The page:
THE ROLE OF DESTINATION IMAGE IN INFLUENCING ENVIRONMENTALLY SUSTAINABLE PURCHASING BEHAVIOUR OF TOURISTS
A large proportion of typical holiday activities are directly dependent on the natural resources at the destination and as these natural areas represent the main resource for many tourism destinations (Dolnicar & Leisch, 2007), destinations are under pressure to protect it. Current efforts to promote pro-environmental behaviors by tourists found largely ineffective. This is partly because the travel context of tourists is often ignored when studying environmentally sustainable behaviors despite the significant impact it can have on tourists’ behavior. Current literature looking at destination image offers limited insight into how (or if) destination image influences environmentally sustainable behavior of tourists outside of product-specific contexts such as eco-tour experiences or green accommodations. To fill this research gap, this thesis examines the role of destination image in influencing tourists' environmentally sustainable (tourism-related) purchasing behavior in New Zealand.
This thesis adopted a qualitative approach. The data collection consisted of 25 semi-structured in-depth interviews with international tourists in New Zealand. Data were then analyzed using the framework analysis technique. The analysis focused on three things: (1) how New Zealand is perceived by tourists, (2) tourists’ intentions of behaving environmentally sustainable, and (3) identifying aspects of the destination image that evoke or trigger pro-environmental intentions by tourists.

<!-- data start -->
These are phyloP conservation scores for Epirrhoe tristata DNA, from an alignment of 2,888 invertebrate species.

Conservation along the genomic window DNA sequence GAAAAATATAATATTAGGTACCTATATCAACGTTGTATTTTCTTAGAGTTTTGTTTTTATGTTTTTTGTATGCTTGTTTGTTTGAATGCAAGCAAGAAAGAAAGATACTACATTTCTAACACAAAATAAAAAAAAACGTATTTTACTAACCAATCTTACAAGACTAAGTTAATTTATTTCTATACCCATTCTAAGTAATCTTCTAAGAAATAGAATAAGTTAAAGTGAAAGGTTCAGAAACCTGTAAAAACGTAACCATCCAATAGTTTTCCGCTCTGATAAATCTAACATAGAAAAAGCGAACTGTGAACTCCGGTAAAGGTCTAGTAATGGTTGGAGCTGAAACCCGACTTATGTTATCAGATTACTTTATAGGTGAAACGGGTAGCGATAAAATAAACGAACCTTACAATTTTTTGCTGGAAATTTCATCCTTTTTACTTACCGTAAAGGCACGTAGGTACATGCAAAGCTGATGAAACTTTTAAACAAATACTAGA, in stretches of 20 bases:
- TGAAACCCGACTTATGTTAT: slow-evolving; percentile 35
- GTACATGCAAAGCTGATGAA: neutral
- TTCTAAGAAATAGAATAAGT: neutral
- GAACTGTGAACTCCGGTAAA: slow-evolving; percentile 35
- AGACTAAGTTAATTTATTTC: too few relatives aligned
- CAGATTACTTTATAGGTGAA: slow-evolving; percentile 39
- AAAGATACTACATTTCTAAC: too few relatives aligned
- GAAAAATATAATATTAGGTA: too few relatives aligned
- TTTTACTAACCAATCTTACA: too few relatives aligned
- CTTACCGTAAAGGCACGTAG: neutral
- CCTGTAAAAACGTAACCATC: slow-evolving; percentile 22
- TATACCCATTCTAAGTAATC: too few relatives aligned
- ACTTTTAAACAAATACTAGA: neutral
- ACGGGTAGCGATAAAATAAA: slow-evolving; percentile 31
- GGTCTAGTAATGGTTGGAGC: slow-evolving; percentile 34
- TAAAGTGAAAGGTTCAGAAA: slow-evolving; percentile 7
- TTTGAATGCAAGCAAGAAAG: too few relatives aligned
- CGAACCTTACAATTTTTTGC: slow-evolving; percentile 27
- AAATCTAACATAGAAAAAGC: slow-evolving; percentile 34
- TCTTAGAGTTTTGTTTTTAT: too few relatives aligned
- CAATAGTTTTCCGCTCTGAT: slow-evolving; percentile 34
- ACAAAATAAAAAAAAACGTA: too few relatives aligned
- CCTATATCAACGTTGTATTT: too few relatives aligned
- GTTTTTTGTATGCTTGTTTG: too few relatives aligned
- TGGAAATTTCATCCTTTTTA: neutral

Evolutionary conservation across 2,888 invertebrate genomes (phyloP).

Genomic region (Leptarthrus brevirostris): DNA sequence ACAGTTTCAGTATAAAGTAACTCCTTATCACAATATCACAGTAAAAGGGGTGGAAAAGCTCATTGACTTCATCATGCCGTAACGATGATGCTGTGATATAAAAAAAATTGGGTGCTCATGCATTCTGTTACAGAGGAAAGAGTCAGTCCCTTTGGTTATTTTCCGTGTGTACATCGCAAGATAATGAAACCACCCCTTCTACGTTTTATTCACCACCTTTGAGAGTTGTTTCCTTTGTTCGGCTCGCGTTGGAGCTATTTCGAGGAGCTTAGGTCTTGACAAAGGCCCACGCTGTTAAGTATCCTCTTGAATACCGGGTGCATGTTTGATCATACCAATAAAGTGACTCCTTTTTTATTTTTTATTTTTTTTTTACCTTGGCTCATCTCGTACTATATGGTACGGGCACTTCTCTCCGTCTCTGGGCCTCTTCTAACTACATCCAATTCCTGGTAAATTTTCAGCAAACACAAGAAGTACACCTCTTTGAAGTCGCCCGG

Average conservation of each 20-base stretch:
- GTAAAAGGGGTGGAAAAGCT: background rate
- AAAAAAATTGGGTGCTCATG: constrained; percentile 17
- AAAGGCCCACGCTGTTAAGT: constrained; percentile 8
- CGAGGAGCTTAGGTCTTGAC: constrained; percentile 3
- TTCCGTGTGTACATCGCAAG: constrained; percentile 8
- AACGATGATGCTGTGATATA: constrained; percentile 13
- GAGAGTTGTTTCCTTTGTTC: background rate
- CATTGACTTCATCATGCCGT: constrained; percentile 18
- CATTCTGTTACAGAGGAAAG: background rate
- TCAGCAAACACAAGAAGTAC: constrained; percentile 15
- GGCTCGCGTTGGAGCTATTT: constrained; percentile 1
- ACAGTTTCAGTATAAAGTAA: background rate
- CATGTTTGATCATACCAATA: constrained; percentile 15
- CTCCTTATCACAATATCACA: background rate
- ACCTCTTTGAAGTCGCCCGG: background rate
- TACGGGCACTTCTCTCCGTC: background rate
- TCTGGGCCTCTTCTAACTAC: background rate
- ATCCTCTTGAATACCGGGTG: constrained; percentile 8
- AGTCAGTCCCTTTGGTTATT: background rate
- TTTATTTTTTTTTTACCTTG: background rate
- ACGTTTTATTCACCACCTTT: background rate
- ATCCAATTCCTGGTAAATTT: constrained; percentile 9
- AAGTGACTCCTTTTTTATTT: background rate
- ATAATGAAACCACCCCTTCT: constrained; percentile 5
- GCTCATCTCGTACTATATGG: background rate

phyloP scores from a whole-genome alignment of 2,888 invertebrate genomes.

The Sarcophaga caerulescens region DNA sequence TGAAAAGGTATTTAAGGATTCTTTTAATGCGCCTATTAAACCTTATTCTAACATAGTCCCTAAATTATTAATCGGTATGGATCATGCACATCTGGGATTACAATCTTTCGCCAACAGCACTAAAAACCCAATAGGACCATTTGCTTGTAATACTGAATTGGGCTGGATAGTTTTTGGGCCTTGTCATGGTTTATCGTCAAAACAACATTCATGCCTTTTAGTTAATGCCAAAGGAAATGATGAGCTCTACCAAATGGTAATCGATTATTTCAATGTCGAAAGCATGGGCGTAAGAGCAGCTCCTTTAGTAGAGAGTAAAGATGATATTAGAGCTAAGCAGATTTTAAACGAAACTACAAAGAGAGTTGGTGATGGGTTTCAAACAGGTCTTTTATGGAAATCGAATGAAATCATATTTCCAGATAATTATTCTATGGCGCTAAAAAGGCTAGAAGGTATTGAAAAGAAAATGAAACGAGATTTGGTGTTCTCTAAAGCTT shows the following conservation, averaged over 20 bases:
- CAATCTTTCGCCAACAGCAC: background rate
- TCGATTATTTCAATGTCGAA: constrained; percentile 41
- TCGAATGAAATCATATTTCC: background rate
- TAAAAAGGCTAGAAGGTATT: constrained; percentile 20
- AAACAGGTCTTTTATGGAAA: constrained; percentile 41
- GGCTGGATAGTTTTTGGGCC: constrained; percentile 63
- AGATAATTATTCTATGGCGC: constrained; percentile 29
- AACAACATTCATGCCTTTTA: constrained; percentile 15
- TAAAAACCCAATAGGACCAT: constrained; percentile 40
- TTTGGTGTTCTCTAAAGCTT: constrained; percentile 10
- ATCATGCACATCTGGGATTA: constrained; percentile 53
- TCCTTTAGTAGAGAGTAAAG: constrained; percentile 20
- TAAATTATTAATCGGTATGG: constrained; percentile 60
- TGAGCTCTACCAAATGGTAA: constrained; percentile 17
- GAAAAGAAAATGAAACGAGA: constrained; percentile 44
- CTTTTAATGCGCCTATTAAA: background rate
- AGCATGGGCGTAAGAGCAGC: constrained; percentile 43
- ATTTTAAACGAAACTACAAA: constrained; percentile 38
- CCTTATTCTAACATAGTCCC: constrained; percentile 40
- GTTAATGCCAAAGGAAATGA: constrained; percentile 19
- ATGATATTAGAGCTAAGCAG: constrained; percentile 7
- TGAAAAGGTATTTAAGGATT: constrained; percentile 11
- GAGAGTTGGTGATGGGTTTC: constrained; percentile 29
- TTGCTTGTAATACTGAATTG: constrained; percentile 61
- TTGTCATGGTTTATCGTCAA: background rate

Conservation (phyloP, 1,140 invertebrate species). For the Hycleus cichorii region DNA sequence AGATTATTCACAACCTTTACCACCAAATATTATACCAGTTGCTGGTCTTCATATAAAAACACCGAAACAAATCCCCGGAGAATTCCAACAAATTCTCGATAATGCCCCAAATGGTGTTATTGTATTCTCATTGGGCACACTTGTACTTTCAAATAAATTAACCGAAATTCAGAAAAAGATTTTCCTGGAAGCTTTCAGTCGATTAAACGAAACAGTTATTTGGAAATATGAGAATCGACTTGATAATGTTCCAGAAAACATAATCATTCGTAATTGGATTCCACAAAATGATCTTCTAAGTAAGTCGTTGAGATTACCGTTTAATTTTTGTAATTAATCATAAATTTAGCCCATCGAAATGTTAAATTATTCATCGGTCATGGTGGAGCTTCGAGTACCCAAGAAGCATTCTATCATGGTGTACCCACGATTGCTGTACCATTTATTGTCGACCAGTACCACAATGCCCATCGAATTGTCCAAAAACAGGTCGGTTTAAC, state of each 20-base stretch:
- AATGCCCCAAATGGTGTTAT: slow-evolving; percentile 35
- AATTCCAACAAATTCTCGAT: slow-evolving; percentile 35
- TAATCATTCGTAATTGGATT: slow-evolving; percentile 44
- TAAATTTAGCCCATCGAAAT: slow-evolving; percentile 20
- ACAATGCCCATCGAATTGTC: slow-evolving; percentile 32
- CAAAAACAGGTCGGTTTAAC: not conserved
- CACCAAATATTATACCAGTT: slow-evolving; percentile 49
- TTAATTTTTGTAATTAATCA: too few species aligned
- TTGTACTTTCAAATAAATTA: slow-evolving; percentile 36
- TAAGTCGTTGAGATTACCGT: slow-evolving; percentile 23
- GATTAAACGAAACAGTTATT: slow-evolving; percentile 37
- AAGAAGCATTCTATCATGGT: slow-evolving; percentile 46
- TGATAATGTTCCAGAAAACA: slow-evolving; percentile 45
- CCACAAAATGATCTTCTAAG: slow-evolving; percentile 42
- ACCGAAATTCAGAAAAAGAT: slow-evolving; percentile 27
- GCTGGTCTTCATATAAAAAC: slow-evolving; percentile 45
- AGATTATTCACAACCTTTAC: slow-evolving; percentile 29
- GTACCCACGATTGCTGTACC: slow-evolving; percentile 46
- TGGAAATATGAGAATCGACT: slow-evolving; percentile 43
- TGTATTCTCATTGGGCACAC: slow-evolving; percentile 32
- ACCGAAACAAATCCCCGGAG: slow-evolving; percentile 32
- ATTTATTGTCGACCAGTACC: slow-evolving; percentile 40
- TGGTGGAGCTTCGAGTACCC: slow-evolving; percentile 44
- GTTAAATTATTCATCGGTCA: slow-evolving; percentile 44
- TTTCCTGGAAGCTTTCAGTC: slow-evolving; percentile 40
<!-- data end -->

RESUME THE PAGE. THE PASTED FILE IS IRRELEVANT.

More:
The findings revealed that destination image does play a role in influencing environmentally sustainable purchasing behavior by not only evoking pro-environmental intentions but also providing an encouraging and enabling environment. The characteristics and qualities of New Zealand that were found particularly influential in evoking a sense of responsibility and/or connection towards nature were the fragile environment appeal, dependence on nature, aesthetically pleasing, and unique landscape. Other factors contributing to this were also identified providing a more comprehensive understanding of how the relationship is moderated. These factors were personal factors, habit and routine, contextual factors, personal capabilities, and attitudinal factors.
The outcome of this research carries important implications particularly for destination managers and destination marketers wanting to promote environmentally sustainable (tourism-related) purchasing behavior. The complexity of environmentally sustainable behavior and the subjective nature of destination image however require further research, especially in identifying the applicability of this study to other (types of) destinations.
Keywords: destination image, environmentally sustainable purchasing behavior, New Zealand